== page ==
Essay on 'Never Let Me Go' Meaning

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Kazuo Ishiguro’s “Never Let Me Go” is an enthralling dystopian story whose appalling end contains an underwhelming surprise. When we discover, along with the narrator and other characters, the reality of the society they live in, we may or may not be surprised, depending on how carefully we have been reading the story and keeping track of details such as how Kathy H’s impeccable memory helps her uncover the truth about Norfolk and the rest of society. Probably most readers anticipate Kathy and the others to fight the system or run away because Ishiguro carefully prepares the groundwork for the discovery as the characters force their way into their past to uncover the mysterious aspects of Hailsham and Norfolk, “Memories, even your most precious ones, fade surprisingly quickly. But I don’t go along with that. The memories I value the most, I don’t see them ever fading” (261). But very few readers, if any, are prepared for the story’s final paragraph when we realize that Kathy decides to accept her depressing fate “The fantasy never got beyond that—I didn’t let it” (The second to last sentence of the story). This last paragraph produces the reality of the story and an extraordinary revelation about Kathy’s character.

The final paragraph seems like the right place to begin a discussion of this story because the dull ending not only creates a stalwart emotional effect in us but also proposes an important question about what we are to think of Kathy. Is this lonely, restrained woman solely damaged? All the circumstantial evidence indicated that she is hopeless and despondent, and yet Ishiguro titles the story “Never Let Me Go,” as if she is due some kind of tribute. The title somehow qualifies the gasp of disappointment that the story leads up to in the final paragraph. Why would Kathy just let everything go? What is behind the title?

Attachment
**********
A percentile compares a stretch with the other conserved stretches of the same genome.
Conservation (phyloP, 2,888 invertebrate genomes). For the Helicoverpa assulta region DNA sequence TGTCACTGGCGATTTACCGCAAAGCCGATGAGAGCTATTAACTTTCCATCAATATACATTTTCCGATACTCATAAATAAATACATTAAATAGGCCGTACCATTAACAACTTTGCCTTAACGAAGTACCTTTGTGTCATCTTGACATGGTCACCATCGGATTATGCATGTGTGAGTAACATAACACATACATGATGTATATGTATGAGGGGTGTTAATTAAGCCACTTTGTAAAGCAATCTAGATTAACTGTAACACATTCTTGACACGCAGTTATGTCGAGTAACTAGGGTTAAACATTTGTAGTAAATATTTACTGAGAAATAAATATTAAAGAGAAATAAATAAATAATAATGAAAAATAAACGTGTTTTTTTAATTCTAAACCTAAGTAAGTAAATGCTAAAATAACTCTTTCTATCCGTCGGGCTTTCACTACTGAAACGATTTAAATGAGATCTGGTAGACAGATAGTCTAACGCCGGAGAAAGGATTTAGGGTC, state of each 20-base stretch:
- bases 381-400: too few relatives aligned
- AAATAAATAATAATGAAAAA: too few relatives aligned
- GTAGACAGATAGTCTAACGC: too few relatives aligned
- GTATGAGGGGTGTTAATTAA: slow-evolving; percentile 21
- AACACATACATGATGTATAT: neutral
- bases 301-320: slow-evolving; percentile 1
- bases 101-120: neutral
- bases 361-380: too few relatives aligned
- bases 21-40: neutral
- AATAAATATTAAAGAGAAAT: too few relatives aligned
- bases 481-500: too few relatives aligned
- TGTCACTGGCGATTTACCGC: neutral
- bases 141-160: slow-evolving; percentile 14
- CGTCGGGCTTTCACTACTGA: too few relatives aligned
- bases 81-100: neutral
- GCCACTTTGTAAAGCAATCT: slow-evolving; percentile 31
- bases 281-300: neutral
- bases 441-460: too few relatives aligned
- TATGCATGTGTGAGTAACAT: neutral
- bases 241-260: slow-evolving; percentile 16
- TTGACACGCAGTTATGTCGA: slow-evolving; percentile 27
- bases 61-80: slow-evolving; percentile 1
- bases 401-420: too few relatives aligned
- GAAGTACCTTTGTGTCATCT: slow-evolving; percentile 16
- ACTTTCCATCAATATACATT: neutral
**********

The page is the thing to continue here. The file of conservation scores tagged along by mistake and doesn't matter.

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The Artifice, an online magazine, once analyzed the meaning of the title and said:

“While Ishiguro’s title “Never Let Me Go” suggests that the story will be about holding on, namely to relationships and memories, the story also explores the value of letting things go as a way to transform and mature” (“Ishiguro's Never Let Me Go: The Transformation of 'Letting Go'”).

This statement explains some of Kathy’s motivation to make sense of her memories before she becomes a donor, but it does not address the purpose and meaning of the title. If Kathy tried to save herself and Tommy out of her apprehensions—out of her newfound love—how does that explain the fact that the titles seem to suggest that the story is a way of gratifying Kathy? The question remains.

Whatever gratification the story creates for Kathy cannot be the result of her actions. Surely there can be no convincing excuse made for letting your lover proceed with his last donation and completing; there is nothing to praise about what she does. Instead, the tribute comes in the form of how her story is told rather than what the reader is told about her. To do this, Ishiguro uses Kathy as the narrator herself in such a way as to maximize our sympathy for her. The grim information about Kathy’s final plans to discover Norfolk’s secrets is withheld until the very end not only to produce a surprise but to permit the reader to develop a sympathetic understanding of her before we are shocked and disgusted by what she did due to finding out the secrets.